Polar Bears and Climate Change
Polar Bears are amazing. They're perfectly designed for the Arctic, one of the coldest places on earth. They have two layers of fur that keep them warm at -50°F, have furred feet that keep them from slipping on ice, have an incredible sense of smell to direct them to food in a large landscape, and are strong enough to pull a large seal from the sea for food.
The mother bear is masterful at taking care of her cubs. She dens in the fall after building fat reserves and nurses her newborns to strength in the dead of winter. The cubs comes out of the den in the early spring and head out on the ice for food. They rumble and play, explore new smells, learn to forage, and play with a growing understanding of the world around them. In the first couple of years they are completely dependent on the protection and skills of their mother. She, in turn, depends on the predictable rhythms of nature and the food it provides.
Her world is unique.
The Arctic Is Changing
She doesn't know what life is like in mega cities like Chicago or Shanghai where the lights are on 24 hours a day and traffic jams are a daily occurrence. She doesn't know what an SUV is, or how much coal it takes to do your laundry, or to heat and cool your home. She doesn't know about exhaust from gas powered lawnmowers and leaf blowers, or how much carbon it takes to heat the water in your backyard pool. She doesn't know about vampire power, escalators, neon signs, or power plants; all of which rely on coal, gas and oil, and that send greenhouse warming gases into the atmosphere.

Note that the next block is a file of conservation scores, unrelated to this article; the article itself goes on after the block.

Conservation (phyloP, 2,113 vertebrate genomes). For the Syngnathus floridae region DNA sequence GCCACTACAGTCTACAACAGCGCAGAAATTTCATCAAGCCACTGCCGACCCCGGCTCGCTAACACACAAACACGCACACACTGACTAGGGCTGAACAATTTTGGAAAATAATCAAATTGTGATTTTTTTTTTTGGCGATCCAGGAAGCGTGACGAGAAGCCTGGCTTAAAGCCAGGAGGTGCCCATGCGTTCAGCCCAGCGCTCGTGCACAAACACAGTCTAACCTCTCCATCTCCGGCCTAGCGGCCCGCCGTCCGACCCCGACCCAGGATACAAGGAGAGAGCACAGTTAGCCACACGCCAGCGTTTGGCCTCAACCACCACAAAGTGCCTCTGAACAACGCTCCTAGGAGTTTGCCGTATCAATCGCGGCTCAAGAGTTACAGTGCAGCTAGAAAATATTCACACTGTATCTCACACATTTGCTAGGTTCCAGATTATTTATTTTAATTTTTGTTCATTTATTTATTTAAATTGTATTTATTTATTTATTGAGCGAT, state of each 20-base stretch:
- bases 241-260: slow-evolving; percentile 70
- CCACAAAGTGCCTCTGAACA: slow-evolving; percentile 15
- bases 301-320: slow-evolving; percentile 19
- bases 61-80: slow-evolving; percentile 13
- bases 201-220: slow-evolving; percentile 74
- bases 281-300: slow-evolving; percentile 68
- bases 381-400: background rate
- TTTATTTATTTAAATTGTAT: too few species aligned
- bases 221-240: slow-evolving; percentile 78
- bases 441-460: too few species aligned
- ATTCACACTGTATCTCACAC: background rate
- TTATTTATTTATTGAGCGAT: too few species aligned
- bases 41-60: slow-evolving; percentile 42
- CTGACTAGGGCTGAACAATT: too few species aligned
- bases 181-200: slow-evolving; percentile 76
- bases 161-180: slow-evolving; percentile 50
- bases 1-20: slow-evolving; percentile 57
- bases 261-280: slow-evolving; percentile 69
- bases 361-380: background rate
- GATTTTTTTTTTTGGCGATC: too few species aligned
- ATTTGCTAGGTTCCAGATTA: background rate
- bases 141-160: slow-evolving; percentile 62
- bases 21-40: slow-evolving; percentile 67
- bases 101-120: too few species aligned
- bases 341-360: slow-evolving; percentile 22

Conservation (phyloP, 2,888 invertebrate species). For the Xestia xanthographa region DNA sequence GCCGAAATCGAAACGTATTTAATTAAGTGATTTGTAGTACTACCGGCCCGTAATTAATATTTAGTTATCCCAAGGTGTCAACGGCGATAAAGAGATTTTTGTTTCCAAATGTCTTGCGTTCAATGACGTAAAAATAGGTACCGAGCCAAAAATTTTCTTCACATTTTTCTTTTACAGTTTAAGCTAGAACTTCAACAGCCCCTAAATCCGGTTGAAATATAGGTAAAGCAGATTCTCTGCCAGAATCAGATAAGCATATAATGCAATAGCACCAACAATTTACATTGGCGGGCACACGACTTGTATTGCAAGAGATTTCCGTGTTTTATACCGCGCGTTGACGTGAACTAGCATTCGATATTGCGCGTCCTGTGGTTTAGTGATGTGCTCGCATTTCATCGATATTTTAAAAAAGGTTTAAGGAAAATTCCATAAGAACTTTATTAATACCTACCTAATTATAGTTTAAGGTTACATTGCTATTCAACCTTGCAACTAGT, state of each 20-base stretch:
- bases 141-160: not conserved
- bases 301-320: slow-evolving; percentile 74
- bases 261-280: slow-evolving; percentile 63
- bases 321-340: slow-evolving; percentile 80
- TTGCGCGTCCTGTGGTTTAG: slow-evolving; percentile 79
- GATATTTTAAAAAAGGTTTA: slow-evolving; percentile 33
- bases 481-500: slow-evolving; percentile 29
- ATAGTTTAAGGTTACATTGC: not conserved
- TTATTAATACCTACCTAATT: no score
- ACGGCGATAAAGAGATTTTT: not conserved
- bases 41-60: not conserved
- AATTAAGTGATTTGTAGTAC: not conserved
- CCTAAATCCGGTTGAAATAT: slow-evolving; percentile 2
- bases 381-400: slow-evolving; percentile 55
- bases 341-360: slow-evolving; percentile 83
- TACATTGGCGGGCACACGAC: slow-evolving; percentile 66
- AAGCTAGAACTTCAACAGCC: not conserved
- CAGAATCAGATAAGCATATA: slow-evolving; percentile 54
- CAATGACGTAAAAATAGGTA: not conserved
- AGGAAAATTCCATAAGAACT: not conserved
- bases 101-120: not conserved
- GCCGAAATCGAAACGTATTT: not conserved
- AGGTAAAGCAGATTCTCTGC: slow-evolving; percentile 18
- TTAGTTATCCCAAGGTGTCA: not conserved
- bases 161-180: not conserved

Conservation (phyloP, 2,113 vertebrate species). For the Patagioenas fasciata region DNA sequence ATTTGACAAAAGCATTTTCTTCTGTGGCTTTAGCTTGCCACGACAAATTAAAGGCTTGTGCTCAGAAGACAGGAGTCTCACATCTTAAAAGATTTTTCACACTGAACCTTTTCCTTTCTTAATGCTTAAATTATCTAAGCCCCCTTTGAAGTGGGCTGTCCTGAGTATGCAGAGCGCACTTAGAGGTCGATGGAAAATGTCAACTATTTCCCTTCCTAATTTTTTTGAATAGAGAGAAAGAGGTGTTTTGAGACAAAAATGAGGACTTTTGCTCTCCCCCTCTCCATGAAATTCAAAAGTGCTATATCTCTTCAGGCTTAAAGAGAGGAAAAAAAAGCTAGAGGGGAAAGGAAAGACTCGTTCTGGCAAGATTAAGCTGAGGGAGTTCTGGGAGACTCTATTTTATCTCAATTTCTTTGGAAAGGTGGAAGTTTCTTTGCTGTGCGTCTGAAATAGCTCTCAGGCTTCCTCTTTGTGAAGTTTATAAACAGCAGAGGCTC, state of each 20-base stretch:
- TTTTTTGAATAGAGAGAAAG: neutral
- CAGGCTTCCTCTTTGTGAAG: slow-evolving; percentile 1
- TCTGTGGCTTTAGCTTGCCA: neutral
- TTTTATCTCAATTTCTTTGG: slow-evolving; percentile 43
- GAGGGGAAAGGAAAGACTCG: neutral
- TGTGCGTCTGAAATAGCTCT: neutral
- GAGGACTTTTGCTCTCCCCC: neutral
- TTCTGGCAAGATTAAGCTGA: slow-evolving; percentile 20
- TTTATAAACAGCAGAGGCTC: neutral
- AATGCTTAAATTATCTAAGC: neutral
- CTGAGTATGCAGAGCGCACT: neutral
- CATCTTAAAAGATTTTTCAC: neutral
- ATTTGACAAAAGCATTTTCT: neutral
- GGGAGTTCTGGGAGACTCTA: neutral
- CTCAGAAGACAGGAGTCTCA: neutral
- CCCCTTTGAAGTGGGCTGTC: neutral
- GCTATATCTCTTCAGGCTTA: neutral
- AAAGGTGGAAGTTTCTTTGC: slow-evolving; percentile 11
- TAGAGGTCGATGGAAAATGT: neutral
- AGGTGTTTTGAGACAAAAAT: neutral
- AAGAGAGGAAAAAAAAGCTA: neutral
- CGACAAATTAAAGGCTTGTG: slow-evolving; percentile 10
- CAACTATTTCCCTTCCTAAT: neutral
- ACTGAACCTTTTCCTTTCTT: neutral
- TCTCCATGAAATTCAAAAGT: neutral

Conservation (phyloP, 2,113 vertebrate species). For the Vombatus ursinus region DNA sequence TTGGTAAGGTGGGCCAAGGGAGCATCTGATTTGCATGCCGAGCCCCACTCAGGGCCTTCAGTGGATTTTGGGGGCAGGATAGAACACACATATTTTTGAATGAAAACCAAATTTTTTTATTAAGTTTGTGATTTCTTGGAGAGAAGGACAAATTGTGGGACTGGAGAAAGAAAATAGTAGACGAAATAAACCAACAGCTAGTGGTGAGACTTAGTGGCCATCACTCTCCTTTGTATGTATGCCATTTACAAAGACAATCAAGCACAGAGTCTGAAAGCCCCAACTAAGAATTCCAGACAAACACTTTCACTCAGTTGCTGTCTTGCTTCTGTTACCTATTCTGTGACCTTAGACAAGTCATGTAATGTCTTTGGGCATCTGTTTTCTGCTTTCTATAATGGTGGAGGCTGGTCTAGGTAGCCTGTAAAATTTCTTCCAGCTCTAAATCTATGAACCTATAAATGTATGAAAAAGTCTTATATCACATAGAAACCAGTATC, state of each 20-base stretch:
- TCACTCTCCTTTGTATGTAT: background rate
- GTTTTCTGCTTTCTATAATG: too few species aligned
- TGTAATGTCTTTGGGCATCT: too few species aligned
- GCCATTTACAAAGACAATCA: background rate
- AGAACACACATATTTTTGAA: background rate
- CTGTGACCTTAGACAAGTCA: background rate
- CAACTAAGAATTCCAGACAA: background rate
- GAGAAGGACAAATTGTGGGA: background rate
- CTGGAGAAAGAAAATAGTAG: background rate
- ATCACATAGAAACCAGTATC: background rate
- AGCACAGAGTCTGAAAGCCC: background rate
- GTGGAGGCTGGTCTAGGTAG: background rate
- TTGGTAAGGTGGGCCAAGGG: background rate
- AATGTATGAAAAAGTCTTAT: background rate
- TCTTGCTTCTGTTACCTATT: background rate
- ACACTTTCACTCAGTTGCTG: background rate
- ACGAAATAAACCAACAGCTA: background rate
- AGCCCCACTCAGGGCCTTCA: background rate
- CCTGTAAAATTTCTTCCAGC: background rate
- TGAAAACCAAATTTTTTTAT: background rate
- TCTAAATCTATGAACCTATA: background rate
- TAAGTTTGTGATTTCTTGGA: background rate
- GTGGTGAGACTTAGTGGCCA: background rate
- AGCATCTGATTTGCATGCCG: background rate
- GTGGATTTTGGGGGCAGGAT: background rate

What she does know is that it's getting harder to find food. During the summer months, when she's hunting for her cubs, the ice she relies on to hunt for seals is further and further from land, retreating more each year as the arctic warms, requiring her to swim longer and longer distances to find the seals on which she relies. She knows the harshness of her hunger, and that of her cubs, when her fat reserves have dwindled following summers where she has not found enough to eat.
She knows an environment that is changing ....making it more difficult to survive.
The Arctic is a Special Place
At the ClimateStore, we understand thebetween fossil fuel use, climate change, and the very survival of polar bears. We trust the scientific community which has painstakingly shown that climate change is real and that the most dramatic changes are taking place in the arctic. We also believe there is
We're committed to providing products and ideas so you can reduce your energy use, live sustainably, and ultimately, help the polar bears. Maybe not these polar bears, but others like them, by protecting the ecosystem on which they depend.
Reducing Our Carbon Footprint will Help Save the Polar Bears
Scientists say the single most important thing we can do to save the polar bears is to reduce our carbon emissions...
E. Stokstad (2010). "How To Save Polar Bears" Science Now
Amstrup, S. C., E. T. DeWeaver, D. C. Douglas, B. G. Marcot, G. M. Durner, C. M. Bitz and D. A. Bailey (2010). "Greenhouse gas mitigation can reduce sea-ice loss and increase polar bear persistence." Nature 468 (7326): 955-958.